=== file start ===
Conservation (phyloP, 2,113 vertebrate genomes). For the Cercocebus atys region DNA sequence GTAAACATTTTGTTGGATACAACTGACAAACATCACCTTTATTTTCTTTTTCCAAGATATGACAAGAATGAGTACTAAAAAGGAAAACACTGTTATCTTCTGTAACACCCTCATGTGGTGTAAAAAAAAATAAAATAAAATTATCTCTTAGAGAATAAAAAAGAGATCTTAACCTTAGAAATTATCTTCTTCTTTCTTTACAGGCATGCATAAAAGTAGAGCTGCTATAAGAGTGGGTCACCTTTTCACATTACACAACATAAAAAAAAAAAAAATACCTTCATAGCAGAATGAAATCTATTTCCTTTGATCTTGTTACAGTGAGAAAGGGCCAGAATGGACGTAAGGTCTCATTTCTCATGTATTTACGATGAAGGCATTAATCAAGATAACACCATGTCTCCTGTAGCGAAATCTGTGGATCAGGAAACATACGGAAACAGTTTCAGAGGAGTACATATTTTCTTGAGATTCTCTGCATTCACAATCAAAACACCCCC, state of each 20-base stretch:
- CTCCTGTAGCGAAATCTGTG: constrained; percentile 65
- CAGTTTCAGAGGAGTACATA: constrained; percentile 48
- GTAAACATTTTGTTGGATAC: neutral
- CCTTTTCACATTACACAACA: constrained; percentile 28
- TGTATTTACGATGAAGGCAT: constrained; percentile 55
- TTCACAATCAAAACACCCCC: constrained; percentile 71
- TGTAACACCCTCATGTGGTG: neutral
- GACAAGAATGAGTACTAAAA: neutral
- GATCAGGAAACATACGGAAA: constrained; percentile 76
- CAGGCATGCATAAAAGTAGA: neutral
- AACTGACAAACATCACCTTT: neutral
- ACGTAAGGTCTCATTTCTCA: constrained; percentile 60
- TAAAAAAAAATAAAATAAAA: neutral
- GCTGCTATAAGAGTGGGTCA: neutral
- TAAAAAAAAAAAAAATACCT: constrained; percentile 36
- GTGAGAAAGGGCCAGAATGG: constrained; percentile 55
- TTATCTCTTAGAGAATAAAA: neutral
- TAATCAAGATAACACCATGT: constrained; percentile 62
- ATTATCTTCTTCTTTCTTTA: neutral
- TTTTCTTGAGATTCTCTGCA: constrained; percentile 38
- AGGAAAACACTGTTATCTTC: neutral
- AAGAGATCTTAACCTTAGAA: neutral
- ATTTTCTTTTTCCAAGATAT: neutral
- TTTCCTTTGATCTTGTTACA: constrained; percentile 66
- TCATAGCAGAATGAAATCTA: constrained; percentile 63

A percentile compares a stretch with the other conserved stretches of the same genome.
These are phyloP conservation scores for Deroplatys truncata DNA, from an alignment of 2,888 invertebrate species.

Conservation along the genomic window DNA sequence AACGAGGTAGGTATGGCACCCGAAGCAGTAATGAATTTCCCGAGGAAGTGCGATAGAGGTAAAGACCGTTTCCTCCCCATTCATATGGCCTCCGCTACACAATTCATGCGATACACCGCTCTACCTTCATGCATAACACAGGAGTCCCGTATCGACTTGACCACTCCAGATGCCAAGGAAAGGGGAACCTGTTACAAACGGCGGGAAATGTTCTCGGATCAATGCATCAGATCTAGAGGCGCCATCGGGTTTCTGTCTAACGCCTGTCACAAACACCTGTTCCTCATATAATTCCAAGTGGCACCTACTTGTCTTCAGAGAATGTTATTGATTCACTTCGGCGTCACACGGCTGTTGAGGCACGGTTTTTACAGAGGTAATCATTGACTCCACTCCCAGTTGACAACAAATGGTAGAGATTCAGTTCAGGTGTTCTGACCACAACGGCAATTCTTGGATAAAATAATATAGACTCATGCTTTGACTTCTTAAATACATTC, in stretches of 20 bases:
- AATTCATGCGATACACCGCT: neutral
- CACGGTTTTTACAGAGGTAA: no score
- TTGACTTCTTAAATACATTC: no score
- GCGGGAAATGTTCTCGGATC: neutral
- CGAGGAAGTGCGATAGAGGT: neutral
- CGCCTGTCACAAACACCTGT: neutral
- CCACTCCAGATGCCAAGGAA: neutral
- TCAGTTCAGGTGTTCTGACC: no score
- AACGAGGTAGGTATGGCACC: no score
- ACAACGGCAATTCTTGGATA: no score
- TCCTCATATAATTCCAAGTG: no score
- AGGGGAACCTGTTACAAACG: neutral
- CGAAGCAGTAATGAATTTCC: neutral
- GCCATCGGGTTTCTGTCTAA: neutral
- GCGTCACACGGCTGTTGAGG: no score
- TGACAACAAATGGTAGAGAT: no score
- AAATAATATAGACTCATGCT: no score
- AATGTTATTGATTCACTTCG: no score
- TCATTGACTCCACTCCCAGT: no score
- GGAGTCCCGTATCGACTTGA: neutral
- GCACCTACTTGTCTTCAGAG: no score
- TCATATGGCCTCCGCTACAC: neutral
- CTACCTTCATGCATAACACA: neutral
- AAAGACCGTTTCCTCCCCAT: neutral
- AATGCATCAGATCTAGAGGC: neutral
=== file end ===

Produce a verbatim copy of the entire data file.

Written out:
Conservation (phyloP, 2,113 vertebrate genomes). For the Cercocebus atys region DNA sequence GTAAACATTTTGTTGGATACAACTGACAAACATCACCTTTATTTTCTTTTTCCAAGATATGACAAGAATGAGTACTAAAAAGGAAAACACTGTTATCTTCTGTAACACCCTCATGTGGTGTAAAAAAAAATAAAATAAAATTATCTCTTAGAGAATAAAAAAGAGATCTTAACCTTAGAAATTATCTTCTTCTTTCTTTACAGGCATGCATAAAAGTAGAGCTGCTATAAGAGTGGGTCACCTTTTCACATTACACAACATAAAAAAAAAAAAAATACCTTCATAGCAGAATGAAATCTATTTCCTTTGATCTTGTTACAGTGAGAAAGGGCCAGAATGGACGTAAGGTCTCATTTCTCATGTATTTACGATGAAGGCATTAATCAAGATAACACCATGTCTCCTGTAGCGAAATCTGTGGATCAGGAAACATACGGAAACAGTTTCAGAGGAGTACATATTTTCTTGAGATTCTCTGCATTCACAATCAAAACACCCCC, state of each 20-base stretch:
- CTCCTGTAGCGAAATCTGTG: constrained; percentile 65
- CAGTTTCAGAGGAGTACATA: constrained; percentile 48
- GTAAACATTTTGTTGGATAC: neutral
- CCTTTTCACATTACACAACA: constrained; percentile 28
- TGTATTTACGATGAAGGCAT: constrained; percentile 55
- TTCACAATCAAAACACCCCC: constrained; percentile 71
- TGTAACACCCTCATGTGGTG: neutral
- GACAAGAATGAGTACTAAAA: neutral
- GATCAGGAAACATACGGAAA: constrained; percentile 76
- CAGGCATGCATAAAAGTAGA: neutral
- AACTGACAAACATCACCTTT: neutral
- ACGTAAGGTCTCATTTCTCA: constrained; percentile 60
- TAAAAAAAAATAAAATAAAA: neutral
- GCTGCTATAAGAGTGGGTCA: neutral
- TAAAAAAAAAAAAAATACCT: constrained; percentile 36
- GTGAGAAAGGGCCAGAATGG: constrained; percentile 55
- TTATCTCTTAGAGAATAAAA: neutral
- TAATCAAGATAACACCATGT: constrained; percentile 62
- ATTATCTTCTTCTTTCTTTA: neutral
- TTTTCTTGAGATTCTCTGCA: constrained; percentile 38
- AGGAAAACACTGTTATCTTC: neutral
- AAGAGATCTTAACCTTAGAA: neutral
- ATTTTCTTTTTCCAAGATAT: neutral
- TTTCCTTTGATCTTGTTACA: constrained; percentile 66
- TCATAGCAGAATGAAATCTA: constrained; percentile 63

A percentile compares a stretch with the other conserved stretches of the same genome.
These are phyloP conservation scores for Deroplatys truncata DNA, from an alignment of 2,888 invertebrate species.

Conservation along the genomic window DNA sequence AACGAGGTAGGTATGGCACCCGAAGCAGTAATGAATTTCCCGAGGAAGTGCGATAGAGGTAAAGACCGTTTCCTCCCCATTCATATGGCCTCCGCTACACAATTCATGCGATACACCGCTCTACCTTCATGCATAACACAGGAGTCCCGTATCGACTTGACCACTCCAGATGCCAAGGAAAGGGGAACCTGTTACAAACGGCGGGAAATGTTCTCGGATCAATGCATCAGATCTAGAGGCGCCATCGGGTTTCTGTCTAACGCCTGTCACAAACACCTGTTCCTCATATAATTCCAAGTGGCACCTACTTGTCTTCAGAGAATGTTATTGATTCACTTCGGCGTCACACGGCTGTTGAGGCACGGTTTTTACAGAGGTAATCATTGACTCCACTCCCAGTTGACAACAAATGGTAGAGATTCAGTTCAGGTGTTCTGACCACAACGGCAATTCTTGGATAAAATAATATAGACTCATGCTTTGACTTCTTAAATACATTC, in stretches of 20 bases:
- AATTCATGCGATACACCGCT: neutral
- CACGGTTTTTACAGAGGTAA: no score
- TTGACTTCTTAAATACATTC: no score
- GCGGGAAATGTTCTCGGATC: neutral
- CGAGGAAGTGCGATAGAGGT: neutral
- CGCCTGTCACAAACACCTGT: neutral
- CCACTCCAGATGCCAAGGAA: neutral
- TCAGTTCAGGTGTTCTGACC: no score
- AACGAGGTAGGTATGGCACC: no score
- ACAACGGCAATTCTTGGATA: no score
- TCCTCATATAATTCCAAGTG: no score
- AGGGGAACCTGTTACAAACG: neutral
- CGAAGCAGTAATGAATTTCC: neutral
- GCCATCGGGTTTCTGTCTAA: neutral
- GCGTCACACGGCTGTTGAGG: no score
- TGACAACAAATGGTAGAGAT: no score
- AAATAATATAGACTCATGCT: no score
- AATGTTATTGATTCACTTCG: no score
- TCATTGACTCCACTCCCAGT: no score
- GGAGTCCCGTATCGACTTGA: neutral
- GCACCTACTTGTCTTCAGAG: no score
- TCATATGGCCTCCGCTACAC: neutral
- CTACCTTCATGCATAACACA: neutral
- AAAGACCGTTTCCTCCCCAT: neutral
- AATGCATCAGATCTAGAGGC: neutral